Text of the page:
Fiber fest shows home skills still spinning
The Sustainable Sheep and Fiber Community of Northern Minnesota brought wool growers and woolen goods producers together Sept. 10 in Park Rapids.
The secret to warm, dry feet was among the data shared at the Farm to Fiber Festival on Saturday at the Hubbard County Fairgrounds.
“Our goal is to educate consumers, empower producers and help the public learn more about fiber arts and fiber animals,” said Alethea Kenney of Shevlin, president of the Sustainable Sheep and Fiber Community of Northern Minnesota (SSFC). “This fiber festival started because we wanted to bring the fibers that some of the local producers were growing to the attention of local fiber artists, who maybe didn’t realize that they could get some really nice fiber locally.
“Some of the producers were selling their fiber for 10 cents a pound to the shearer, and it goes on down the line. They didn’t realize, ‘Hey, people pay good money for fiber that they can use.’ They have different outlets for fiber if they like. So, there’s nice stuff to be sold directly to fiber artists and consumers and the public.”
Kenney said the SSFC holds events throughout the year, including opportunities to educate children about fiber techniques and animals.
Bruce Engebretson of Osage spent time during the festival carding wool and stretching it into thread on a spinning wheel while making himself available to anyone who needed their spinning wheels repaired.
Engebretson said he has been practicing fiber arts for 40 years, starting around age 12 when he saw a demonstration at the State Fair and started experimenting with his grandmother’s spinning wheel.
“I didn’t really get good at it until I was about 15,” he said. “I had help from neighbors. I had a lot of good teachers. I didn’t teach myself any of this.”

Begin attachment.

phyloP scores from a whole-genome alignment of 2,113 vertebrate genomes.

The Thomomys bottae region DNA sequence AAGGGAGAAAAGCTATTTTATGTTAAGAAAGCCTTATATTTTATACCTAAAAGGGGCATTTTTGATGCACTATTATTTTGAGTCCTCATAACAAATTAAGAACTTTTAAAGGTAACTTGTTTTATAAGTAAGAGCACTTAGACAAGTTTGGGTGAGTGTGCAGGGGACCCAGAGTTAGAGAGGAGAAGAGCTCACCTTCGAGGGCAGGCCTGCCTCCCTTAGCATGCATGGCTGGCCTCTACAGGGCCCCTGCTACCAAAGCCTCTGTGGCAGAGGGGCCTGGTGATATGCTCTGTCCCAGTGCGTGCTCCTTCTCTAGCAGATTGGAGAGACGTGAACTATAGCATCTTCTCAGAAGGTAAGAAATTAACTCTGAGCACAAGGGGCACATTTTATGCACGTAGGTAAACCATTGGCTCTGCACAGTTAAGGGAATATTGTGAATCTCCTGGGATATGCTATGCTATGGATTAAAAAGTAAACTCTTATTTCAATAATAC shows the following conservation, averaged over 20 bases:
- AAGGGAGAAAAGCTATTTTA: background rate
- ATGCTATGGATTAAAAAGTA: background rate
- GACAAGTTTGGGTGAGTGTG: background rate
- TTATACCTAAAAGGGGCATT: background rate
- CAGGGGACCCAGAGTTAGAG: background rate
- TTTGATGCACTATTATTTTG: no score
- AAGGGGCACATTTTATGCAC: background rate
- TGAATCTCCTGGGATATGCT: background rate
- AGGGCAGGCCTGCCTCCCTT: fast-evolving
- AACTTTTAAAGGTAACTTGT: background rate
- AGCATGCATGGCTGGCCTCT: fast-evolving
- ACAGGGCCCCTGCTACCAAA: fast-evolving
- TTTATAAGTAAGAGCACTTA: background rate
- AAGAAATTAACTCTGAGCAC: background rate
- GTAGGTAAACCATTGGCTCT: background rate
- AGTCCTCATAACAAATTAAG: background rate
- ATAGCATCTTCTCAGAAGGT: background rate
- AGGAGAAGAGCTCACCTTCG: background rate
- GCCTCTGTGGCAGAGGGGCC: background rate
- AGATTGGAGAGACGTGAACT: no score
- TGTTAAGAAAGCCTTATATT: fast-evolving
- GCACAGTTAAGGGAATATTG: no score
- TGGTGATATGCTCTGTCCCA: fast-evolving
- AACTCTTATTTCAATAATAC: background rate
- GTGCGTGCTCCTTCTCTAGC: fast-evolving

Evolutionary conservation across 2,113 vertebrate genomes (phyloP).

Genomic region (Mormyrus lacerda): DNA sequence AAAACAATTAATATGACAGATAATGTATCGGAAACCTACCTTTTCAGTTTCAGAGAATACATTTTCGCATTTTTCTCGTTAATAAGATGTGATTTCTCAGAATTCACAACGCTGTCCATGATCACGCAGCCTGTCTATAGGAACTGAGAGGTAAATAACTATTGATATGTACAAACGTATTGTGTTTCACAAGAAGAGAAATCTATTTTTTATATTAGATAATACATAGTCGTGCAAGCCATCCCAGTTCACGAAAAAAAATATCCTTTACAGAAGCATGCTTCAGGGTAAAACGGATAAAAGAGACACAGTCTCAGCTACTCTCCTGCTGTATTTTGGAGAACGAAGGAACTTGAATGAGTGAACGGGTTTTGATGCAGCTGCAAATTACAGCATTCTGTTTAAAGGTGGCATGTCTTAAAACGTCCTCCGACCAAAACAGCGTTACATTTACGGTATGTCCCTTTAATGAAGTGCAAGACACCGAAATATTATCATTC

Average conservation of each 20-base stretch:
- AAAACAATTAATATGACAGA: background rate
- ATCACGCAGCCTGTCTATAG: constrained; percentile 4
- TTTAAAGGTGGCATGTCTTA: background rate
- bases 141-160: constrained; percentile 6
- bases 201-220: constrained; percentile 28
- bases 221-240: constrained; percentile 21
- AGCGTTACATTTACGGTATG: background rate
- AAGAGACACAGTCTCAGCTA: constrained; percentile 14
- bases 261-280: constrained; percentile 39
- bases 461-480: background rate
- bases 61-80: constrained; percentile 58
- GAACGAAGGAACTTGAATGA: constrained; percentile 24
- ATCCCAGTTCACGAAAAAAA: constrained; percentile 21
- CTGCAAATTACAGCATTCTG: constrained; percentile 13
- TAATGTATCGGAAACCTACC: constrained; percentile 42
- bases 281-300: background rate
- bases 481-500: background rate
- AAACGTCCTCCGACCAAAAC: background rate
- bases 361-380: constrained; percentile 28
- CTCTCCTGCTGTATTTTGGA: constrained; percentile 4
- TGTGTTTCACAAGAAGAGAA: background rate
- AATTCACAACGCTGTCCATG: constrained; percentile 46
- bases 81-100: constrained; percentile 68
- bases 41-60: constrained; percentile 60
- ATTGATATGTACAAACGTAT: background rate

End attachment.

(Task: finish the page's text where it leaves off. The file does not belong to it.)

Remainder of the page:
To explain how spinning wool works, Engebretson noted that a pile of hair will blow all over your yard, but a pile of wool will hold together. “There’s little barbs on the wool that hold it together,” he said, aided by the twisting motion of the spinning bobbin.
Engebretson also weaves and knits, mainly to make socks, mittens and blankets for use at home. “I make a lot of socks for people who get sick,” he said, “because your feet get cold. That’s what I really shine at.”
He said medical patients really appreciate warm feet.
Compared to other materials, he said, “wool is warmer when it’s wet. It wicks moisture away, and it doesn’t keep you wet. And if you do get wet clothes, it dries itself on your body.”
Another property that wool has, he said, is that it traps air better than cotton. “The wool itself isn’t warm, but the air it traps is warm.”
Other exhibits included Trudy Delich doing drum carding, Margo Hanson demonstrating wet felting, Teresa Kukowski weaving on a peg loom and showing alpaca wool products and needle felting art, Linda Johnson-Morke giving tours of her Mongolian-style yurt (or “ger”) and leading a lesson on knitting with locks, and Karen Stormo making rope and a fiber art fashion show.
Kenney herself whiled away the time, spinning dog hair with only a bobbin.
A foot injury prevented Kathy Belt of Park Rapids from doing her scheduled demonstration of a sprang loom. However, she explained that it’s an ancient technique producing a stretchy material, ranging from cloth to an open, lacy texture.
“Lately, I’ve been creating hairnets,” she said. “I’ve been doing historical reenactments, and a woman never went with her head uncovered if she was married. … And a hairnet keeps the hair out of the fire.”